How is Calibration Carried Out in Pharmaceutical Applications?

It goes without saying that calibration is extremely important in the manufacturing process to produce high-quality products. The importance of calibration in the pharmaceutical industry is equally high as low-quality products put the lives of consumers at risk. Instrument calibration and accuracy is very critical to product safety and quality. At the same time, one has to ensure compliance. Strict calibration practices will not only guarantee a safe product but also help in minimizing costs that are associated with damaged batches and associated fines.

Importance of Instrument Calibration in Pharmaceutical Applications

Instrumentation calibration and equipment validation are responsible for determining the accuracy and performance of the instruments and sensors used in pharmaceutical applications.  Calibration should be done in a regulatory environment, adhering to the strict EMEA/FDA regulations and ISO standards. Regulatory bodies need to know if the instruments are capable of producing accurate measurements so that the quality of the products is not affected, considering it can affect the health of thousands of people. The concerned regulatory bodies check the extent of inaccuracy of an instrument, if any, when measured against specified tolerance levels and calibrate it accordingly.

Benefits of Calibration Management Software

Managing, recording and storing calibration data can be quite a task if done manually. With calibration management software system, the process gets more streamlined and much simpler. You can locate records with ease and verify that all the systems are working as designed by automating the process. When you incorporate calibration management software, you improve plant efficiency and minimize the instances of unforeseen instrument failures. This reduces the chances of extended downtime, which automatically increases productivity. Calibration management software allows you to access required information with ease, which is a necessity in crucial instances such as audits.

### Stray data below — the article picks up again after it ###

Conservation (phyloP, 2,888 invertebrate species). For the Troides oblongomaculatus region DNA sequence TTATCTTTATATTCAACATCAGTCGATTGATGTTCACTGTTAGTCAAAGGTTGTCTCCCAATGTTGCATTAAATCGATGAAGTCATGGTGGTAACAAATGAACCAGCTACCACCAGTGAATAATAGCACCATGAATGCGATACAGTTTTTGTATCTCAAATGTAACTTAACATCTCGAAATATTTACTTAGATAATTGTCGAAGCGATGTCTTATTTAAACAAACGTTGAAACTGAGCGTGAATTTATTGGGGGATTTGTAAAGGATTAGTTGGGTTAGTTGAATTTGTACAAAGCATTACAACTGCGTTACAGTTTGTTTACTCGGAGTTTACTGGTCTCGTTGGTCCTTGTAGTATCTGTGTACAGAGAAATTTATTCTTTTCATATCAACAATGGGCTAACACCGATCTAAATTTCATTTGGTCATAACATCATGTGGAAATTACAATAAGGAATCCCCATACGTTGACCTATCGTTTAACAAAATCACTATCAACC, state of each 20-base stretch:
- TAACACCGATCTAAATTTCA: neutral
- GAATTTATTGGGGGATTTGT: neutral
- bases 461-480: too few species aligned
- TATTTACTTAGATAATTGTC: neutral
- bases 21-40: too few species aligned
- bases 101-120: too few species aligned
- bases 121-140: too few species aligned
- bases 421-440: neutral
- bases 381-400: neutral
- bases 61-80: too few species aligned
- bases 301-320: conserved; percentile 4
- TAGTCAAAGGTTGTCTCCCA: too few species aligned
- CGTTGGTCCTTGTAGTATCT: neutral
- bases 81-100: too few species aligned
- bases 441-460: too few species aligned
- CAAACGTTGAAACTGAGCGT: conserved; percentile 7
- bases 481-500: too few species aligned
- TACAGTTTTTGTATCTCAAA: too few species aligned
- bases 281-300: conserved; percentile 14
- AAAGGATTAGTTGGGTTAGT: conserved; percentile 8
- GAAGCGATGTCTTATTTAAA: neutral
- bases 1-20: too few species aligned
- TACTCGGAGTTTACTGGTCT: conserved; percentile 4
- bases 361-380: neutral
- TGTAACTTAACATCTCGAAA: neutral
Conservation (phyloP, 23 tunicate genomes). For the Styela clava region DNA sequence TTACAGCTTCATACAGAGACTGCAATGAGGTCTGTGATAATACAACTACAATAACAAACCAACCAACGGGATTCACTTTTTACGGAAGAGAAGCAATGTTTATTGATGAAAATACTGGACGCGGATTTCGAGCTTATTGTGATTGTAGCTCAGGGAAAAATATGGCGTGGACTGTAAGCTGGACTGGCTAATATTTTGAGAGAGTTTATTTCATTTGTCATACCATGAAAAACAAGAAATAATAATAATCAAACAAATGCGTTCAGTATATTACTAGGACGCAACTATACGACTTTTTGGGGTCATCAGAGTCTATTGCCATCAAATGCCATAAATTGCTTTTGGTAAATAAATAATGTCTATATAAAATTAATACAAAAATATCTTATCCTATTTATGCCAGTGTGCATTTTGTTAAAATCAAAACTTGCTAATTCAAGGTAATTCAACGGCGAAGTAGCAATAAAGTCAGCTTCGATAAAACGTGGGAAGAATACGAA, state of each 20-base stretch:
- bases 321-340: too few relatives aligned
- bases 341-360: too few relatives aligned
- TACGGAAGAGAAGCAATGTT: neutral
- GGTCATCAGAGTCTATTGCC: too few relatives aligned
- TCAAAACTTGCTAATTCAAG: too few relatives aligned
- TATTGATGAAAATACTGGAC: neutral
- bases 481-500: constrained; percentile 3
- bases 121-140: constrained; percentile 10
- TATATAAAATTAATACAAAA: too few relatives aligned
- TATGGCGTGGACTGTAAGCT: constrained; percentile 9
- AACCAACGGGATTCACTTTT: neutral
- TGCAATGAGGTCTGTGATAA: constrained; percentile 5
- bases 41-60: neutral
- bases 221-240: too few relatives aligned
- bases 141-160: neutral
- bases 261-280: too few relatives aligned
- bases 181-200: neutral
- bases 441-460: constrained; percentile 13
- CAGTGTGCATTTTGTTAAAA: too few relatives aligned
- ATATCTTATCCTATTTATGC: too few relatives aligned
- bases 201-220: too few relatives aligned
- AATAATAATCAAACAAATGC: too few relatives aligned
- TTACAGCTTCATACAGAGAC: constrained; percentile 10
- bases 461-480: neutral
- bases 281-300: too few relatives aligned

How Important is Instrument Traceability?

Calibration is incomplete without traceability. Certain instruments have to be measured against the relevant corresponding national standard. The organization has to provide evidence that their products conform to the required standards as set by the regulatory bodies. To achieve this, appropriate monitoring and measurements of the measuring devices should be conducted.

Manual Vs Automated Documentation

By switching from manual documentation to an automated one will offer numerous benefits. It is important that all the measurement and monitoring practices employed by the organization are consistent with monitoring and measurement requirements set by regulatory bodies. By documenting the calibration records, companies can analyze their calibration history trends.

You can use a documenting calibrator to store the results automatically to the calibrator’s memory, which can then be transferred to a database with ease. This eliminates the need for manually entering the data, making the documentation process much faster and easier. It elevates the accuracy and efficiency as well. Do not make documentation an afterthought and start the process alongside with calibration. By having an automated and paperless documentation, companies can save an incredible amount of time and money.

What are Instrument Calibration Regulations?

Calibration regulations vary from one country/continent to the next. For example, in Europe the industry calibration requirements fall under the jurisdiction of the EMEA (European Medicines Agency), as well as local legislation and in the US, calibration is overseen by the FDA (the US Food and Drug Administration) regulations.

Every pharmaceutical company has to abide by the regulations set by either EMEA or FDA, depending upon their location. They need to keep their calibration records up-to-date and carry out all the calibration processes as per the exacting standards of written, approved procedures. Every instrument should have a unique ID, physically tagged and color-coded. In addition to that, it should also have a master history record.

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